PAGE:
Petrol called essence is usually available 24/7 by using a chip and pin card. Most now accept UK cards. As in UK, supermarkets are usually the cheapest.

If you see lots of trucks parked around a non descript building around 12 noon, this will be a routier. I recommend you go there and eat. It will be a set FRENCH menu with about three choices for 10-12 euros. Usually 4 or 5 courses. including wine and often coffee. This will be real traditional French food and excellent value and bit of an experience.

Most supermarkets have a ready cooked food counter where you can get meals for as many as you like, 1 onwards. The freshly prepared food is usually weighed and put in sealed containers. very easy to put together an evening meal or picnic. France is very camping friendly.

As previously advised, get a free EHIC (European Health Insurance Card) card for each member of your party to obtain "free" medical care whilst outside the UK. search for it on the net, you can get them usually with just a phone call but check on the net. Anything you do have to pay for, keep the receipt and you will usually be able to be reimbursed when you get back to the UK.

Hope this helps. You ought to have a really enjoyable trip and not need a 1/4 of this stuff.
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  #4  
Old 24 Feb 2013
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Thanks guys.
I'm really looking forward to the trip now.
So much so that I might go over with my brother before the big trip to get a feel for the place
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  #5  
Old 25 Feb 2013
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I go to France regularly in my Discovery - it's a good vehicle for what you have in mind as the slightly higher driving position will give you a good all round view and it makes things a little easier when you're uncertain of quite how to do this turn or how this junction works.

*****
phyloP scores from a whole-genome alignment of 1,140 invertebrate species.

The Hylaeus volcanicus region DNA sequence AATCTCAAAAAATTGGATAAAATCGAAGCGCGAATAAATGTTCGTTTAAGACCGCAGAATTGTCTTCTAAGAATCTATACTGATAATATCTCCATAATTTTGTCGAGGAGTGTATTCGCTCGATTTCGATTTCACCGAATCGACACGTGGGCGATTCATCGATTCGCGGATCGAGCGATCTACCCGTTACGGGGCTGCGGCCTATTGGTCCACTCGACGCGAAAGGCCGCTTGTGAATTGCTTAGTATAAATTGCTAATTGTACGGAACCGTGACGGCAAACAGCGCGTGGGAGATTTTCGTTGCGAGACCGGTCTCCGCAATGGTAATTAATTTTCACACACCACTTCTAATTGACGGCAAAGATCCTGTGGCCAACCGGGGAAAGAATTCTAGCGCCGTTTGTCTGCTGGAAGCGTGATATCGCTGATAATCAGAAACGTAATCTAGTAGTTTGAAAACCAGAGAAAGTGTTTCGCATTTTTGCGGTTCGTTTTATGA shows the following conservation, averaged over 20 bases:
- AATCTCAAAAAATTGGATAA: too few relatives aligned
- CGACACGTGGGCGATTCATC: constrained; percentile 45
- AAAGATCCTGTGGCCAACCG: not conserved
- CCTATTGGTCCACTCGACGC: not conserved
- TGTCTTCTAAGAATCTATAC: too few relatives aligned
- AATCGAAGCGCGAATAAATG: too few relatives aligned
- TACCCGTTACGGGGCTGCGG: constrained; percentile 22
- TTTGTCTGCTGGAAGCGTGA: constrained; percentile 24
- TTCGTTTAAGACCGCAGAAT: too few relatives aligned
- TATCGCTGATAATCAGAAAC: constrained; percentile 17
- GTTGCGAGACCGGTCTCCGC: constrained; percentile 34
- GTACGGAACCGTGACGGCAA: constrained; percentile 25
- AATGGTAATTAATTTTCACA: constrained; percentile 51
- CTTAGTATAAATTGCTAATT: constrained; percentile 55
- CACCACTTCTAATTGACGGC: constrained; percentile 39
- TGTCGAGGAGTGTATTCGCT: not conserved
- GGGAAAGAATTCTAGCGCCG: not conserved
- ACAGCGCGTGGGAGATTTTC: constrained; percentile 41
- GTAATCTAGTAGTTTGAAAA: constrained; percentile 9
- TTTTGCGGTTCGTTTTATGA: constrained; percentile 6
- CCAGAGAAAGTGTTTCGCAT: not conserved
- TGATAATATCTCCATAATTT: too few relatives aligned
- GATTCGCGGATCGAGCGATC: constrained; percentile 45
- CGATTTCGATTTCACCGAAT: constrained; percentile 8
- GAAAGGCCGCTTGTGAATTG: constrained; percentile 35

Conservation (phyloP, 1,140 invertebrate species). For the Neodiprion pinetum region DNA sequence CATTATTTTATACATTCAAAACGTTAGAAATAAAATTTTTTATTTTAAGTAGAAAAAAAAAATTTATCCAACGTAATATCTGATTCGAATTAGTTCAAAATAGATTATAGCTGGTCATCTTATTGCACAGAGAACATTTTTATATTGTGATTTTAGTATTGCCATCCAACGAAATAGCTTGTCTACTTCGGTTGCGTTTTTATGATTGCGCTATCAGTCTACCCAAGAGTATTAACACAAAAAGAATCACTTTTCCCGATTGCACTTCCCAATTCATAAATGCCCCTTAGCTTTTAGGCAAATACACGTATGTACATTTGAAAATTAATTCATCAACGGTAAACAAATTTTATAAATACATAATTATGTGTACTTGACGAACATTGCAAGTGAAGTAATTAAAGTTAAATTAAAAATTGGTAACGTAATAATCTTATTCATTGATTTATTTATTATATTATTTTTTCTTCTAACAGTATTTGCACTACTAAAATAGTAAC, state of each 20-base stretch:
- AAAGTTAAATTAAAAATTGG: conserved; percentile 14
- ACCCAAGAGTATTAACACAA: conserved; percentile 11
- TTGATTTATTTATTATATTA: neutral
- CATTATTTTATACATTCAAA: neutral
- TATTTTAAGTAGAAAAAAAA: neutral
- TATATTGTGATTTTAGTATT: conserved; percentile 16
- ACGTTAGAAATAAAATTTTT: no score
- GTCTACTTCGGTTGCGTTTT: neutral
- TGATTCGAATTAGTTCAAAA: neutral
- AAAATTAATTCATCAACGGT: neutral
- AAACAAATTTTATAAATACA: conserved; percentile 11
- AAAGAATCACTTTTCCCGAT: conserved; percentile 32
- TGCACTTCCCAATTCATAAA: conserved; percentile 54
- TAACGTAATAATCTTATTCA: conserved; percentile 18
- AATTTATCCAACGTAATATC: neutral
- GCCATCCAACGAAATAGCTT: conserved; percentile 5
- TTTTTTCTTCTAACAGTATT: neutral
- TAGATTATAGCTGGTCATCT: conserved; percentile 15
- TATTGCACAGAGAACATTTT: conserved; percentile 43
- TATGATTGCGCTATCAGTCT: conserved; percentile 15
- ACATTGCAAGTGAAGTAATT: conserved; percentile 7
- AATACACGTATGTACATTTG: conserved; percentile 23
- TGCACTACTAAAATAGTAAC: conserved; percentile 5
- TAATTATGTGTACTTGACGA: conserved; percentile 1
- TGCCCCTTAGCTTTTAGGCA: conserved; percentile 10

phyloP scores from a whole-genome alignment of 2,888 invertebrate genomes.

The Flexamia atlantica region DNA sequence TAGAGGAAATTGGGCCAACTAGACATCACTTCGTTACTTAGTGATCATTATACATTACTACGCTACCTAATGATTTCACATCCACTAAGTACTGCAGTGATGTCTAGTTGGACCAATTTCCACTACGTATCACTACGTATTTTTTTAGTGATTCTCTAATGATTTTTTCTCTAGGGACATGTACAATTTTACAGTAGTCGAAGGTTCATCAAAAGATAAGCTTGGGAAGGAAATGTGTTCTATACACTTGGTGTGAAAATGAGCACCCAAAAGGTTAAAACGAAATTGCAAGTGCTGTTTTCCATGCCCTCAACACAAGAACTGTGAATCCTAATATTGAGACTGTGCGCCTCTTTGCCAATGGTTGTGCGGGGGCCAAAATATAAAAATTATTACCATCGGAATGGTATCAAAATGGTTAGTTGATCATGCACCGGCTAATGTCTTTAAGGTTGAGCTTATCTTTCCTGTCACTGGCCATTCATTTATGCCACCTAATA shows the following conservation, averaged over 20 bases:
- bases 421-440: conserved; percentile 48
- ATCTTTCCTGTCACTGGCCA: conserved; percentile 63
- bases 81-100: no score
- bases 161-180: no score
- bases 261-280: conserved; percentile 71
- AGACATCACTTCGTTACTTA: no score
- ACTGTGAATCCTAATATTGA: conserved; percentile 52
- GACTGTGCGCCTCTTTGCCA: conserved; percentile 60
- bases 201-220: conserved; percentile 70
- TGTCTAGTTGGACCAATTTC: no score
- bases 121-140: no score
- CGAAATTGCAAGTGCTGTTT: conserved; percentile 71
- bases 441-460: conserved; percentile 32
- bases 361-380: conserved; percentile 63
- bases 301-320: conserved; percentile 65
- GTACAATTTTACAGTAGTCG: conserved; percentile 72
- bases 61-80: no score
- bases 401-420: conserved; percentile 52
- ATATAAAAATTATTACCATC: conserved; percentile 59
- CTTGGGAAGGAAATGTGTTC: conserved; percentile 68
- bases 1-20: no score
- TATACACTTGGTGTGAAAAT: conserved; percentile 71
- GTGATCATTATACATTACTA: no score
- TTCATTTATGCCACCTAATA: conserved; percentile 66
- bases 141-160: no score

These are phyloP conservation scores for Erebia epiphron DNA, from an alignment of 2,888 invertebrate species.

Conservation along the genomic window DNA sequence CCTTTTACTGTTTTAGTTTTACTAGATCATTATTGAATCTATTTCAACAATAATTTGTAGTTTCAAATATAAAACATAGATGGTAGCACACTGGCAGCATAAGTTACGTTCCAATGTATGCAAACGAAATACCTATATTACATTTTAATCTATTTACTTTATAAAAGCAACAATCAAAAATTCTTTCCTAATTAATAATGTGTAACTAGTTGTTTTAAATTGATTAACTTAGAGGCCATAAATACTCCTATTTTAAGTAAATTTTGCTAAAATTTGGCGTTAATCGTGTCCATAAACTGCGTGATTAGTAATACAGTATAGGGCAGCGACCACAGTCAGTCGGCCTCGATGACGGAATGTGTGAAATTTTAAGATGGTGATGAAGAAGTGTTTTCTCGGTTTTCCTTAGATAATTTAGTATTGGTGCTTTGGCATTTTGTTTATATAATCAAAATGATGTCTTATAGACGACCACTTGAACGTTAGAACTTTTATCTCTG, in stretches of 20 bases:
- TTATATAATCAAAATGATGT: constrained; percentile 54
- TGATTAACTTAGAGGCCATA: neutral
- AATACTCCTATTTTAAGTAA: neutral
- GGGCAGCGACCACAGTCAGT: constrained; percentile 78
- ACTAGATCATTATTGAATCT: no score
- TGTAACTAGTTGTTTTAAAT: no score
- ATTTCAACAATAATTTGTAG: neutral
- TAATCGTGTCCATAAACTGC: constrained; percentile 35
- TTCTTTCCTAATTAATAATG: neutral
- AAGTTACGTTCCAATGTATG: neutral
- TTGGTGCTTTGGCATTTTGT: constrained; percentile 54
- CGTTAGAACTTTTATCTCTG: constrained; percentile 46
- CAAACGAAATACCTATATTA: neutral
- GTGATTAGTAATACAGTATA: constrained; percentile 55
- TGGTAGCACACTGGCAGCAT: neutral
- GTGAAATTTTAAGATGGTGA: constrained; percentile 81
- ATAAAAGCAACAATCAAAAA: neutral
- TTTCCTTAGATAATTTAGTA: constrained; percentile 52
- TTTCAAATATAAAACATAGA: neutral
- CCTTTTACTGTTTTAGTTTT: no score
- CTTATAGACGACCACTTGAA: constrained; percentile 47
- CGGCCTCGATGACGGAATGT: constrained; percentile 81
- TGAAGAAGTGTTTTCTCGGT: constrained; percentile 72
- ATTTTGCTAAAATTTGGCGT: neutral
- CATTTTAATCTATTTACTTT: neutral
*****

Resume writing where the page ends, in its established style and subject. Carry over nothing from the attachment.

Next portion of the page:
Others have covered stuff about documents etc so no need to repeat it but below are a few points that might catch you out, at least initially.

It may seem obvious that you'll have to drive on the right but it means that all the road positioning skills and things like that which are second nature in the UK essentially have to be done backwards in France and that can require a bit of concentration until you get the hang of it. For me now I can flip from one system to the other pretty much automatically but it did take a few trips before that was the case and until that happened I had a "give way to everybody", just in case I'd got it wrong approach.

The other main problem with UK cars in France is that the driver is on the kerb side and that causes visibility problems when you want to overtake. OK, you're not going to be overtaking a huge amount in a Discovery but sooner or later you'll be stuck behind a truck or a tractor and unable to see what's coming as you can't pull out far enough. There's no answer to that other than safety first (unless you absolutely trust whoever is in the front passenger seat to act as your eyes), even if it does mean annoying the long queue of locals behind you who can see if the road is clear.

My other piece of advice would be to steer clear of Paris, at least until you're happy with driving in France. Like London, Parisian motorists don't take prisoners and trying to cope with the volume and density of traffic while being uncertain about where you're going (even with sat-nav) and uncertain about "reverse" driving doesn't sound like a holiday to me. Paris is a fabulous city and well worth a visit but find somewhere just outside and come in on the train. Your blood pressure will thank you!
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  #6  
Old 25 Feb 2013
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Quote:
Originally Posted by backofbeyond View Post
My other piece of advice would be to steer clear of Paris,...
.., Parisian motorists don't take prisoners

Soooo agree with that one..
I've been in France 13 years now and I still avoid Paris like the plague.
As said, go in by train..


Oh and watch out for Roundabout etiquette..
The French don't know how to use their indicators.
And don't take what lane they are in as which direction they intend to go..


Dog
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  #7  
Old 27 Feb 2013